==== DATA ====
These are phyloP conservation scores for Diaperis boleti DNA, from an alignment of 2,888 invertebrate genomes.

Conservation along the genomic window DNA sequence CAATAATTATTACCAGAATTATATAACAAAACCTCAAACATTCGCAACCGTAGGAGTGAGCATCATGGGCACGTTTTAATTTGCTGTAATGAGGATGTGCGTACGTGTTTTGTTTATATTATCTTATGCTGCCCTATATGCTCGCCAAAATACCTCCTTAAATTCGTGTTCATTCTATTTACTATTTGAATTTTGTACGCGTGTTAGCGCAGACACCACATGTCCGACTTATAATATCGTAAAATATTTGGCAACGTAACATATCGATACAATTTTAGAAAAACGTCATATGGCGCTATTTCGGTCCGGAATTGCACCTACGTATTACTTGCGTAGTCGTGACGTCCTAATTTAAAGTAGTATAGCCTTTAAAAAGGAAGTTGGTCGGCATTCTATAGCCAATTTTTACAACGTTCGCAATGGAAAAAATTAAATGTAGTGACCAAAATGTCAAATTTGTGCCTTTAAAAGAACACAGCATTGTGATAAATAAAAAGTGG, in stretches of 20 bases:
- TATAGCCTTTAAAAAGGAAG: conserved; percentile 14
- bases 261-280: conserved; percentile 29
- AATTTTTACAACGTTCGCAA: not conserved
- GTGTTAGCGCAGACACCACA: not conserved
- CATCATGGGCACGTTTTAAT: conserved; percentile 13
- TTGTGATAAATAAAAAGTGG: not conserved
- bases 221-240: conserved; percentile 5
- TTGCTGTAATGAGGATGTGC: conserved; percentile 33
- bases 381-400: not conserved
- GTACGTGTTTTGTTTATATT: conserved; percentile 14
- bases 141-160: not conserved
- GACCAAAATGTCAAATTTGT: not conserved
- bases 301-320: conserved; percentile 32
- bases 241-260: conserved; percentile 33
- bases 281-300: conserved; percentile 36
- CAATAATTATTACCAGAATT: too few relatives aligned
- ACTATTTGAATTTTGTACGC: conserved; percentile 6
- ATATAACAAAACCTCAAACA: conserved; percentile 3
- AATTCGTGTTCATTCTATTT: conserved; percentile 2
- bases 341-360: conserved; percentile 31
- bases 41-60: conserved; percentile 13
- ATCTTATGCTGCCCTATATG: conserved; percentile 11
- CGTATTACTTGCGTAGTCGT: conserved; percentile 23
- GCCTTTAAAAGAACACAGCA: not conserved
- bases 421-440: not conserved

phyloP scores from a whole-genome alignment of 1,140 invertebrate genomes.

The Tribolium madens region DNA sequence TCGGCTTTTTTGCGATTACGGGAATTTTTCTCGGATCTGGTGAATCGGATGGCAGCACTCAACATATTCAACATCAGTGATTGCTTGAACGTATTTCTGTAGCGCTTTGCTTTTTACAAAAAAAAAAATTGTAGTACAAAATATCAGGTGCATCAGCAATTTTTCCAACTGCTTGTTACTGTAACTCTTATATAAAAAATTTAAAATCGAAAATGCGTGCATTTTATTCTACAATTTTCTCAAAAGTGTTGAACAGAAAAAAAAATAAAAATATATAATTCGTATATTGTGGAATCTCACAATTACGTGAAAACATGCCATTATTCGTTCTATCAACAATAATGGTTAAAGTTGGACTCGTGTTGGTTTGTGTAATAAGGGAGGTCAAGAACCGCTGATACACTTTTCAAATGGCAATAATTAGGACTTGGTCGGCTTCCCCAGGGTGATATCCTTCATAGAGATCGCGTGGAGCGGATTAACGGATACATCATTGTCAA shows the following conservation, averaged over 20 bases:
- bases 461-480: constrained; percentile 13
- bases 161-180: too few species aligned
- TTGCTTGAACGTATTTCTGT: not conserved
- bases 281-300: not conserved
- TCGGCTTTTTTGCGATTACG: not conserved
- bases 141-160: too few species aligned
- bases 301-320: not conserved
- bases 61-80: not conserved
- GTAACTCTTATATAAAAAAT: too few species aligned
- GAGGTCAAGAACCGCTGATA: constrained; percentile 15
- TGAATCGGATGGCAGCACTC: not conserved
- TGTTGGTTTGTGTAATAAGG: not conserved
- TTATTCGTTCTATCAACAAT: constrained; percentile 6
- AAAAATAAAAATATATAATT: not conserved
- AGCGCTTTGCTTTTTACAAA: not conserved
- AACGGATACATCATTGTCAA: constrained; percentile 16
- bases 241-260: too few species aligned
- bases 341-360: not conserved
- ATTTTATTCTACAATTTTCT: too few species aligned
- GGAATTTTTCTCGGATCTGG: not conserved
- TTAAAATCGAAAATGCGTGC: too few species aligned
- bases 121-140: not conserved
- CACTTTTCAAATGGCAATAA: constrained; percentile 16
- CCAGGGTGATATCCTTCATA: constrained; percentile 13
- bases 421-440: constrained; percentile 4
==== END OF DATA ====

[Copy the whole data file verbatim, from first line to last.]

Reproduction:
These are phyloP conservation scores for Diaperis boleti DNA, from an alignment of 2,888 invertebrate genomes.

Conservation along the genomic window DNA sequence CAATAATTATTACCAGAATTATATAACAAAACCTCAAACATTCGCAACCGTAGGAGTGAGCATCATGGGCACGTTTTAATTTGCTGTAATGAGGATGTGCGTACGTGTTTTGTTTATATTATCTTATGCTGCCCTATATGCTCGCCAAAATACCTCCTTAAATTCGTGTTCATTCTATTTACTATTTGAATTTTGTACGCGTGTTAGCGCAGACACCACATGTCCGACTTATAATATCGTAAAATATTTGGCAACGTAACATATCGATACAATTTTAGAAAAACGTCATATGGCGCTATTTCGGTCCGGAATTGCACCTACGTATTACTTGCGTAGTCGTGACGTCCTAATTTAAAGTAGTATAGCCTTTAAAAAGGAAGTTGGTCGGCATTCTATAGCCAATTTTTACAACGTTCGCAATGGAAAAAATTAAATGTAGTGACCAAAATGTCAAATTTGTGCCTTTAAAAGAACACAGCATTGTGATAAATAAAAAGTGG, in stretches of 20 bases:
- TATAGCCTTTAAAAAGGAAG: conserved; percentile 14
- bases 261-280: conserved; percentile 29
- AATTTTTACAACGTTCGCAA: not conserved
- GTGTTAGCGCAGACACCACA: not conserved
- CATCATGGGCACGTTTTAAT: conserved; percentile 13
- TTGTGATAAATAAAAAGTGG: not conserved
- bases 221-240: conserved; percentile 5
- TTGCTGTAATGAGGATGTGC: conserved; percentile 33
- bases 381-400: not conserved
- GTACGTGTTTTGTTTATATT: conserved; percentile 14
- bases 141-160: not conserved
- GACCAAAATGTCAAATTTGT: not conserved
- bases 301-320: conserved; percentile 32
- bases 241-260: conserved; percentile 33
- bases 281-300: conserved; percentile 36
- CAATAATTATTACCAGAATT: too few relatives aligned
- ACTATTTGAATTTTGTACGC: conserved; percentile 6
- ATATAACAAAACCTCAAACA: conserved; percentile 3
- AATTCGTGTTCATTCTATTT: conserved; percentile 2
- bases 341-360: conserved; percentile 31
- bases 41-60: conserved; percentile 13
- ATCTTATGCTGCCCTATATG: conserved; percentile 11
- CGTATTACTTGCGTAGTCGT: conserved; percentile 23
- GCCTTTAAAAGAACACAGCA: not conserved
- bases 421-440: not conserved

phyloP scores from a whole-genome alignment of 1,140 invertebrate genomes.

The Tribolium madens region DNA sequence TCGGCTTTTTTGCGATTACGGGAATTTTTCTCGGATCTGGTGAATCGGATGGCAGCACTCAACATATTCAACATCAGTGATTGCTTGAACGTATTTCTGTAGCGCTTTGCTTTTTACAAAAAAAAAAATTGTAGTACAAAATATCAGGTGCATCAGCAATTTTTCCAACTGCTTGTTACTGTAACTCTTATATAAAAAATTTAAAATCGAAAATGCGTGCATTTTATTCTACAATTTTCTCAAAAGTGTTGAACAGAAAAAAAAATAAAAATATATAATTCGTATATTGTGGAATCTCACAATTACGTGAAAACATGCCATTATTCGTTCTATCAACAATAATGGTTAAAGTTGGACTCGTGTTGGTTTGTGTAATAAGGGAGGTCAAGAACCGCTGATACACTTTTCAAATGGCAATAATTAGGACTTGGTCGGCTTCCCCAGGGTGATATCCTTCATAGAGATCGCGTGGAGCGGATTAACGGATACATCATTGTCAA shows the following conservation, averaged over 20 bases:
- bases 461-480: constrained; percentile 13
- bases 161-180: too few species aligned
- TTGCTTGAACGTATTTCTGT: not conserved
- bases 281-300: not conserved
- TCGGCTTTTTTGCGATTACG: not conserved
- bases 141-160: too few species aligned
- bases 301-320: not conserved
- bases 61-80: not conserved
- GTAACTCTTATATAAAAAAT: too few species aligned
- GAGGTCAAGAACCGCTGATA: constrained; percentile 15
- TGAATCGGATGGCAGCACTC: not conserved
- TGTTGGTTTGTGTAATAAGG: not conserved
- TTATTCGTTCTATCAACAAT: constrained; percentile 6
- AAAAATAAAAATATATAATT: not conserved
- AGCGCTTTGCTTTTTACAAA: not conserved
- AACGGATACATCATTGTCAA: constrained; percentile 16
- bases 241-260: too few species aligned
- bases 341-360: not conserved
- ATTTTATTCTACAATTTTCT: too few species aligned
- GGAATTTTTCTCGGATCTGG: not conserved
- TTAAAATCGAAAATGCGTGC: too few species aligned
- bases 121-140: not conserved
- CACTTTTCAAATGGCAATAA: constrained; percentile 16
- CCAGGGTGATATCCTTCATA: constrained; percentile 13
- bases 421-440: constrained; percentile 4